Neurophysiological techniques are the conventional methods used for state assessment, but they are expensive, obtrusive, and require training to use. Biometric methods are emerging that may also provide data to support estimation of operator state. Biometric techniques for sensing peripheral nervous system indicators (e.g., heart rate, blood pressure, and galvanic skin response) provide an objective means of predicting human states. For instance, during test and evaluation of aircraft, heart rate of both pilot and crew increases during high workload periods within the simulation1. However, biometric data often require body-worn sensors that can be distracting and encumbering.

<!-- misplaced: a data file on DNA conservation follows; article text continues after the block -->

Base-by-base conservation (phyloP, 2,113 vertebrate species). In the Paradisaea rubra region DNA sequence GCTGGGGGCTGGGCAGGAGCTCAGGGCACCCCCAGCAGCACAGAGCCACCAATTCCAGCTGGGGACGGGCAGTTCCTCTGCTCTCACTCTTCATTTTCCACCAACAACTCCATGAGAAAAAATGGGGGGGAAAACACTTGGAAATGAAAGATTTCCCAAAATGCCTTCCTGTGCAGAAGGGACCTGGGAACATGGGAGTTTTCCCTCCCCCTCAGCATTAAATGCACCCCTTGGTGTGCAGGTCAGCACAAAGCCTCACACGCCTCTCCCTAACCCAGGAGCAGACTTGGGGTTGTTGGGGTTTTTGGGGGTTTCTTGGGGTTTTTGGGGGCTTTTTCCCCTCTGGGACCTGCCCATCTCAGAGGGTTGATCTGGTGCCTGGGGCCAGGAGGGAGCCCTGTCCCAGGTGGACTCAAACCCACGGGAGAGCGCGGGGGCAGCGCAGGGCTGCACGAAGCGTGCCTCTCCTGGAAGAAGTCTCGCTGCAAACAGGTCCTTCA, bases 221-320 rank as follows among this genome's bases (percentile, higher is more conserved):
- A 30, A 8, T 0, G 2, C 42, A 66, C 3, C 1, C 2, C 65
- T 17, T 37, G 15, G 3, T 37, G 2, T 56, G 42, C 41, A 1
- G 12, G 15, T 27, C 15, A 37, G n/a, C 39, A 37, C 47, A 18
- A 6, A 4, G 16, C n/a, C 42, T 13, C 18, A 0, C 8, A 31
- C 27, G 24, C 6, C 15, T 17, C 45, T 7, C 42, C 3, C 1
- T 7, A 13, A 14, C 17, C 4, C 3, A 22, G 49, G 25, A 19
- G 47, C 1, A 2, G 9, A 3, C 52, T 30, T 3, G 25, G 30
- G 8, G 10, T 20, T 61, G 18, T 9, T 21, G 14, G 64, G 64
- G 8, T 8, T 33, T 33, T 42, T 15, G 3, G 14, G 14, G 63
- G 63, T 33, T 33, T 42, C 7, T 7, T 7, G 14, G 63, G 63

The Charles River Analytics Solution
Scientists and software engineers at Charles River Analytics developed SOMBA as a non-contact system to unobtrusively measure physiological signals, which can then be translated into indicators for health, identification, and psychological state. We are developing the device for three main use cases:
- Health assessment
- Remote triage to streamline treatment
- Biometric identification
- Psychological state assessment
- Data collection in interviews and field operations
SOMBA can be used assess to physiological signals without any physical contact with the individual being assessed, yielding meaningful information about human state.
1 Bonner, M. A., & Wilson, G. F. (2002). Heart rate measures of flight test and evaluation. The International Journal of Aviation Psychology, 12(1), 63-77.